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Publication numberUS6890425 B2
Publication typeGrant
Application numberUS 10/261,039
Publication dateMay 10, 2005
Filing dateSep 30, 2002
Priority dateJan 19, 2001
Fee statusPaid
Also published asCA2434134A1, CA2434134C, EP1360263A1, EP1360263A4, US6497813, US20020096451, US20030024857, WO2002057394A1
Publication number10261039, 261039, US 6890425 B2, US 6890425B2, US-B2-6890425, US6890425 B2, US6890425B2
InventorsMichael D. Ackerson, Michael Steven Byars
Original AssigneeProcess Dynamics, Inc.
Export CitationBiBTeX, EndNote, RefMan
External Links: USPTO, USPTO Assignment, Espacenet
Solvent extraction refining of petroleum products
US 6890425 B2
Abstract
A method of refining a petroleum product to remove aromatics and to separate paraffinic oils and waxes is provided. The method involves the utilization of phase equilibria wherein crystallized or solidified waxes, normally present in the petroleum product, are used to remove oils from a liquid solvent phase containing dissolved aromatics present in the unrefined petroleum product. The wax containing the oils is separated from the aromatic-containing solvent and is further processed to separate the waxes and oils. For petroleum products containing little, if any, wax, additional wax may be added and recycled back for further use in removing oils from the petroleum product. The method has particular application in preparing lubricating oils having a high viscosity index, where the presence of aromatics and wax can be detrimental.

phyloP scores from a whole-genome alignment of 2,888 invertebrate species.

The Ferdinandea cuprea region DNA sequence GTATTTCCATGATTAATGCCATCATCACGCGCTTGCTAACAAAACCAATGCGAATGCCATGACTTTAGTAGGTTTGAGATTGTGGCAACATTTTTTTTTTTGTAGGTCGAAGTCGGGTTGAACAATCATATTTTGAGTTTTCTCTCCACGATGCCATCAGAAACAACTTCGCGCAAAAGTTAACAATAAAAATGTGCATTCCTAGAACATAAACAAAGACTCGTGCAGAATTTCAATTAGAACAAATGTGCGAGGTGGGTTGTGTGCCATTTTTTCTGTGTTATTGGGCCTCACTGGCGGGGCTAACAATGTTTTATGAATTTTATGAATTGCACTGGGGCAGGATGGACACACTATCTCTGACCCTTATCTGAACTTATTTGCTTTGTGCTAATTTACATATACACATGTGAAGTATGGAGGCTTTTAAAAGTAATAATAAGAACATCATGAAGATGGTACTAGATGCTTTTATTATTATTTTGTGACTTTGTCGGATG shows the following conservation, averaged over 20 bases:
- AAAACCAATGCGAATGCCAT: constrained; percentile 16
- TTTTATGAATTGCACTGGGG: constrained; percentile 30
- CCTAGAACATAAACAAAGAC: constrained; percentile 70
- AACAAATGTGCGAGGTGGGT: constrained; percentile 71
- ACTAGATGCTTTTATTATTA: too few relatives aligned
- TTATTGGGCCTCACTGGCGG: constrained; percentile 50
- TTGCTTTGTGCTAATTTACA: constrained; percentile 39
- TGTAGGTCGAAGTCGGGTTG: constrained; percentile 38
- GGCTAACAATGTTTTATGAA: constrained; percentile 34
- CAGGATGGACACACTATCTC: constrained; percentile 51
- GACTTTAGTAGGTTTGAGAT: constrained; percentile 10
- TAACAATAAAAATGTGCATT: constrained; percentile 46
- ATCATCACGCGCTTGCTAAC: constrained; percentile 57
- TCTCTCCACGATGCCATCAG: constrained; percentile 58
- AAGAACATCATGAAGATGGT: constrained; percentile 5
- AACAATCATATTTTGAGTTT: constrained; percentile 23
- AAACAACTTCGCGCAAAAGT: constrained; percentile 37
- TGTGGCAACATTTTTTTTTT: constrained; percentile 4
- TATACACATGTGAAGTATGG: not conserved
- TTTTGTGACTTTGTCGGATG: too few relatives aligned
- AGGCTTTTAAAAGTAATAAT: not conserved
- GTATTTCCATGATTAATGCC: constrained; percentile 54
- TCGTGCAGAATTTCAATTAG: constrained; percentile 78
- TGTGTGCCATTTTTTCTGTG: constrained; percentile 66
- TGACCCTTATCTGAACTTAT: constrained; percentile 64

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Claims(21)
1. A method of refining a petroleum product comprising:
providing an unrefined petroleum product containing a first petroleum fraction and a second fraction to be separated, which includes aromatic hydrocarbons, the first petroleum fraction having a melt point temperature, and wherein the unrefined petroleum product contains an amount of extractant, the extractant having a freezing point temperature that is greater than the melt point temperature of the first petroleum fraction, the unrefined petroleum product being at or above the pour point temperature of the unrefined petroleum product so that the extractant is in a substantially liquefied state with the first petroleum fraction being substantially dissolved within the extractant;